gone undetected for years.
7- Identify safe foods based on your specific sensory needs.
As you identify your sensory food preferences, there will likely be an intersection of reasons of why your go to foods are “safe”. Foods may be easier to access due to sensory reasons, limited food prep/decision making, and fears regarding nutrition/health/diet culture advice. As you understand your sensory needs better, you can start to pick this reasoning apart and start to reclaim foods.
8- Try to eat regularly.
Oftentimes, parents say “oh, eventually they’ll get hungry enough to eat it”. This statement is often not true for people with sensory issues/ARFID. Waiting longer might make eating feel even more impossible. Drops in blood sugar make your body more dysregulated, so you may be less able to handle stimulation. Keep safe foods on hand. Carry them with you if you are out and about. That way, you can keep your body regulated. One idea is to carry a bag with multiple foods that represent a variety of safe textures and flavors. Then, you have options if you need it. Sometimes, starting with a safe food at a meal can make it easier to eat progressively more challenging ones.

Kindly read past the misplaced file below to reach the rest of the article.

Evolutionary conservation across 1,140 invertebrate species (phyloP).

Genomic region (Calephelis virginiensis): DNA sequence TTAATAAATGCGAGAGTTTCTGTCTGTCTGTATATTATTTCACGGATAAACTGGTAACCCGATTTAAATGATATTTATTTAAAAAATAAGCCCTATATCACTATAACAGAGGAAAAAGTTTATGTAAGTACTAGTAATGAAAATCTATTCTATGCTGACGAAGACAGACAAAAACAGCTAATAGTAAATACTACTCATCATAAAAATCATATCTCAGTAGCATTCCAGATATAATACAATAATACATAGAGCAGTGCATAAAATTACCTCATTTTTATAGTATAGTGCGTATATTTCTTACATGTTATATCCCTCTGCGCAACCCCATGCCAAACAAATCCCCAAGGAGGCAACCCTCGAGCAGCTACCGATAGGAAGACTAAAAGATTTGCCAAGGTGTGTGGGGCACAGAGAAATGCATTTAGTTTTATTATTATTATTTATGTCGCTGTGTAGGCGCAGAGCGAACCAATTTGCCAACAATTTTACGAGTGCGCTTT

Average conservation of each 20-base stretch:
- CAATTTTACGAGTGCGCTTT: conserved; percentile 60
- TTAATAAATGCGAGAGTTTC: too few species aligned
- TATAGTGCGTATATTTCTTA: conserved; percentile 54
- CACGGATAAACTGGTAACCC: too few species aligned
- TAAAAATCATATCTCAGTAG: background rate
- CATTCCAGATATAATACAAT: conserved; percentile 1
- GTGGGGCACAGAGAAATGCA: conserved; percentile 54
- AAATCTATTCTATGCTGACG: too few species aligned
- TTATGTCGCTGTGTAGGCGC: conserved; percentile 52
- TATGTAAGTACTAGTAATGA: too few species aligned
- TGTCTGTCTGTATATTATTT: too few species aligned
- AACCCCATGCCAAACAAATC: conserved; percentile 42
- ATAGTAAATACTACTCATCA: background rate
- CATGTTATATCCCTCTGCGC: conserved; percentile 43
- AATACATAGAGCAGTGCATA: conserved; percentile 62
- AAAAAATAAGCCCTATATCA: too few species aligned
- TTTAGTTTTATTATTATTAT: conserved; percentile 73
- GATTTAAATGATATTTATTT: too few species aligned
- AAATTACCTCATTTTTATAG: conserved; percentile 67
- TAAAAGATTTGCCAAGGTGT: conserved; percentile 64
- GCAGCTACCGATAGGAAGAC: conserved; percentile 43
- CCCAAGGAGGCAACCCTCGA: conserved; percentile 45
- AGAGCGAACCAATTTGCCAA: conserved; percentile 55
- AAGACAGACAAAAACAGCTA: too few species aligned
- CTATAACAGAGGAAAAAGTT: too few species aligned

9- Be gentle with yourself.
Food is a psychosocial experience. It’s hard to feel weird or feel left out. It’s hard to feel terror about food when others around seem to enjoy it. It’s really hard when you don’t have words to explain or are not believed by others. You are not alone in your struggle. Your struggle is real and valid. Celebrate small victories and keep moving forward. One bite at a time.
Chris Sherman is an eating disorders therapist at Monarch Wellness & Psychotherapy. They specialize in eating disorders.
They also have particular interest and expertise in questions about neurodiversity and gender and they way that these issues intersect with food and body concerns. Reach out to book a consultation.